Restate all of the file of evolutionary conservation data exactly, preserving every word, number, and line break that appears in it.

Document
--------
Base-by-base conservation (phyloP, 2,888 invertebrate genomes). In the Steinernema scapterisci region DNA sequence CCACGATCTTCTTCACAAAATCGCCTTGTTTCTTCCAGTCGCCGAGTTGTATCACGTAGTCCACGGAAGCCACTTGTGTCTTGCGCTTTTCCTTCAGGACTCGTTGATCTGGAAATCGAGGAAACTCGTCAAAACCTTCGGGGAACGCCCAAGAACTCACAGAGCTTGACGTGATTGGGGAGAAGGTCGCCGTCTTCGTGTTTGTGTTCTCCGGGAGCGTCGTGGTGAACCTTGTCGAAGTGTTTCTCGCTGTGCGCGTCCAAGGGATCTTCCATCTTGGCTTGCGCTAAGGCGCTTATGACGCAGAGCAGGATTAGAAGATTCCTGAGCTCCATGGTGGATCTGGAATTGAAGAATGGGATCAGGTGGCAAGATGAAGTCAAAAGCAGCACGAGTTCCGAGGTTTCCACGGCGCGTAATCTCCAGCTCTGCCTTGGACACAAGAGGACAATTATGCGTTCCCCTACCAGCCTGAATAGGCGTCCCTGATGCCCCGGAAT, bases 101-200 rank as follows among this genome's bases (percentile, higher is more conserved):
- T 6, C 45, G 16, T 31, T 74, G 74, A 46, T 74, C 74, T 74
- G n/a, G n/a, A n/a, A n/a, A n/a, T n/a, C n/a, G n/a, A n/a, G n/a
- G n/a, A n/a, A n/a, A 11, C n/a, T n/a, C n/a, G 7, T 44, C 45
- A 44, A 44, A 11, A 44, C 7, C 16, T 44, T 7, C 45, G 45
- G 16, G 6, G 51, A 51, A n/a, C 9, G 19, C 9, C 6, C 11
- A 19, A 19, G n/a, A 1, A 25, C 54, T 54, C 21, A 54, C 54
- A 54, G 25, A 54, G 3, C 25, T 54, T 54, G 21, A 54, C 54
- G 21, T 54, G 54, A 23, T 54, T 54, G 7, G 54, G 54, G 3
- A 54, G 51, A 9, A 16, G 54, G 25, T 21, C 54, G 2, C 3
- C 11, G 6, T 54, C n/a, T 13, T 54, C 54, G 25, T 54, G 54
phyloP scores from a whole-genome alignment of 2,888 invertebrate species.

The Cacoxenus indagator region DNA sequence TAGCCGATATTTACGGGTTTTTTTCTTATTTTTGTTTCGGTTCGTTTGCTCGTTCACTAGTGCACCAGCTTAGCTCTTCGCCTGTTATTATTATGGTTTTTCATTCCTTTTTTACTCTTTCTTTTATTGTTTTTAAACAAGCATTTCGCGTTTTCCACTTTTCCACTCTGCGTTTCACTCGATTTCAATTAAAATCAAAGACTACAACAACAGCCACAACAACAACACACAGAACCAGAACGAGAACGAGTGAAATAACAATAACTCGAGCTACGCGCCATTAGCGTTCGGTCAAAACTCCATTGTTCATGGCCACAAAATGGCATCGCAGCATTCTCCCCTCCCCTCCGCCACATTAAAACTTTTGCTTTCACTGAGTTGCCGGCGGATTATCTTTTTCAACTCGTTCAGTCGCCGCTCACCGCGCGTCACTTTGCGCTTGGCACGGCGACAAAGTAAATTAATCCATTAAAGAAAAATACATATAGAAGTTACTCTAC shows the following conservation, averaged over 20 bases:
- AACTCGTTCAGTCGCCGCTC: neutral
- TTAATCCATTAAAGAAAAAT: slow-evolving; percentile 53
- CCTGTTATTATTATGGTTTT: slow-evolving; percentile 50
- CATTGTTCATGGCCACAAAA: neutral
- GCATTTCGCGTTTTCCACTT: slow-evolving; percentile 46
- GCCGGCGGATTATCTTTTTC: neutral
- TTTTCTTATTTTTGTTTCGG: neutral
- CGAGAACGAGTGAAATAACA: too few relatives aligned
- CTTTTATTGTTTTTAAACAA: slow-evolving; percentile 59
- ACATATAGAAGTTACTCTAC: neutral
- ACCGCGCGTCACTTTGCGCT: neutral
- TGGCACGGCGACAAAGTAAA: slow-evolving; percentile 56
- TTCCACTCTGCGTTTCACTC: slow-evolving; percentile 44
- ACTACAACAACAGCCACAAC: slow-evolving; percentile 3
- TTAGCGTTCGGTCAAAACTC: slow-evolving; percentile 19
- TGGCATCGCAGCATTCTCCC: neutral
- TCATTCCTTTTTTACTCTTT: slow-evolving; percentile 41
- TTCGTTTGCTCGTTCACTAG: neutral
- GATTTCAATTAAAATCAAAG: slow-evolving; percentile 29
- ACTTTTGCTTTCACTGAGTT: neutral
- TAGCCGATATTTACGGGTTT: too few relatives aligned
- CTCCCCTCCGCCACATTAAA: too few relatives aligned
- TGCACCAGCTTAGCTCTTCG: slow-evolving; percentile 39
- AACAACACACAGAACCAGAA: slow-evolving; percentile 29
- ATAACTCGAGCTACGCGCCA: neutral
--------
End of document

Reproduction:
Base-by-base conservation (phyloP, 2,888 invertebrate genomes). In the Steinernema scapterisci region DNA sequence CCACGATCTTCTTCACAAAATCGCCTTGTTTCTTCCAGTCGCCGAGTTGTATCACGTAGTCCACGGAAGCCACTTGTGTCTTGCGCTTTTCCTTCAGGACTCGTTGATCTGGAAATCGAGGAAACTCGTCAAAACCTTCGGGGAACGCCCAAGAACTCACAGAGCTTGACGTGATTGGGGAGAAGGTCGCCGTCTTCGTGTTTGTGTTCTCCGGGAGCGTCGTGGTGAACCTTGTCGAAGTGTTTCTCGCTGTGCGCGTCCAAGGGATCTTCCATCTTGGCTTGCGCTAAGGCGCTTATGACGCAGAGCAGGATTAGAAGATTCCTGAGCTCCATGGTGGATCTGGAATTGAAGAATGGGATCAGGTGGCAAGATGAAGTCAAAAGCAGCACGAGTTCCGAGGTTTCCACGGCGCGTAATCTCCAGCTCTGCCTTGGACACAAGAGGACAATTATGCGTTCCCCTACCAGCCTGAATAGGCGTCCCTGATGCCCCGGAAT, bases 101-200 rank as follows among this genome's bases (percentile, higher is more conserved):
- T 6, C 45, G 16, T 31, T 74, G 74, A 46, T 74, C 74, T 74
- G n/a, G n/a, A n/a, A n/a, A n/a, T n/a, C n/a, G n/a, A n/a, G n/a
- G n/a, A n/a, A n/a, A 11, C n/a, T n/a, C n/a, G 7, T 44, C 45
- A 44, A 44, A 11, A 44, C 7, C 16, T 44, T 7, C 45, G 45
- G 16, G 6, G 51, A 51, A n/a, C 9, G 19, C 9, C 6, C 11
- A 19, A 19, G n/a, A 1, A 25, C 54, T 54, C 21, A 54, C 54
- A 54, G 25, A 54, G 3, C 25, T 54, T 54, G 21, A 54, C 54
- G 21, T 54, G 54, A 23, T 54, T 54, G 7, G 54, G 54, G 3
- A 54, G 51, A 9, A 16, G 54, G 25, T 21, C 54, G 2, C 3
- C 11, G 6, T 54, C n/a, T 13, T 54, C 54, G 25, T 54, G 54
phyloP scores from a whole-genome alignment of 2,888 invertebrate species.

The Cacoxenus indagator region DNA sequence TAGCCGATATTTACGGGTTTTTTTCTTATTTTTGTTTCGGTTCGTTTGCTCGTTCACTAGTGCACCAGCTTAGCTCTTCGCCTGTTATTATTATGGTTTTTCATTCCTTTTTTACTCTTTCTTTTATTGTTTTTAAACAAGCATTTCGCGTTTTCCACTTTTCCACTCTGCGTTTCACTCGATTTCAATTAAAATCAAAGACTACAACAACAGCCACAACAACAACACACAGAACCAGAACGAGAACGAGTGAAATAACAATAACTCGAGCTACGCGCCATTAGCGTTCGGTCAAAACTCCATTGTTCATGGCCACAAAATGGCATCGCAGCATTCTCCCCTCCCCTCCGCCACATTAAAACTTTTGCTTTCACTGAGTTGCCGGCGGATTATCTTTTTCAACTCGTTCAGTCGCCGCTCACCGCGCGTCACTTTGCGCTTGGCACGGCGACAAAGTAAATTAATCCATTAAAGAAAAATACATATAGAAGTTACTCTAC shows the following conservation, averaged over 20 bases:
- AACTCGTTCAGTCGCCGCTC: neutral
- TTAATCCATTAAAGAAAAAT: slow-evolving; percentile 53
- CCTGTTATTATTATGGTTTT: slow-evolving; percentile 50
- CATTGTTCATGGCCACAAAA: neutral
- GCATTTCGCGTTTTCCACTT: slow-evolving; percentile 46
- GCCGGCGGATTATCTTTTTC: neutral
- TTTTCTTATTTTTGTTTCGG: neutral
- CGAGAACGAGTGAAATAACA: too few relatives aligned
- CTTTTATTGTTTTTAAACAA: slow-evolving; percentile 59
- ACATATAGAAGTTACTCTAC: neutral
- ACCGCGCGTCACTTTGCGCT: neutral
- TGGCACGGCGACAAAGTAAA: slow-evolving; percentile 56
- TTCCACTCTGCGTTTCACTC: slow-evolving; percentile 44
- ACTACAACAACAGCCACAAC: slow-evolving; percentile 3
- TTAGCGTTCGGTCAAAACTC: slow-evolving; percentile 19
- TGGCATCGCAGCATTCTCCC: neutral
- TCATTCCTTTTTTACTCTTT: slow-evolving; percentile 41
- TTCGTTTGCTCGTTCACTAG: neutral
- GATTTCAATTAAAATCAAAG: slow-evolving; percentile 29
- ACTTTTGCTTTCACTGAGTT: neutral
- TAGCCGATATTTACGGGTTT: too few relatives aligned
- CTCCCCTCCGCCACATTAAA: too few relatives aligned
- TGCACCAGCTTAGCTCTTCG: slow-evolving; percentile 39
- AACAACACACAGAACCAGAA: slow-evolving; percentile 29
- ATAACTCGAGCTACGCGCCA: neutral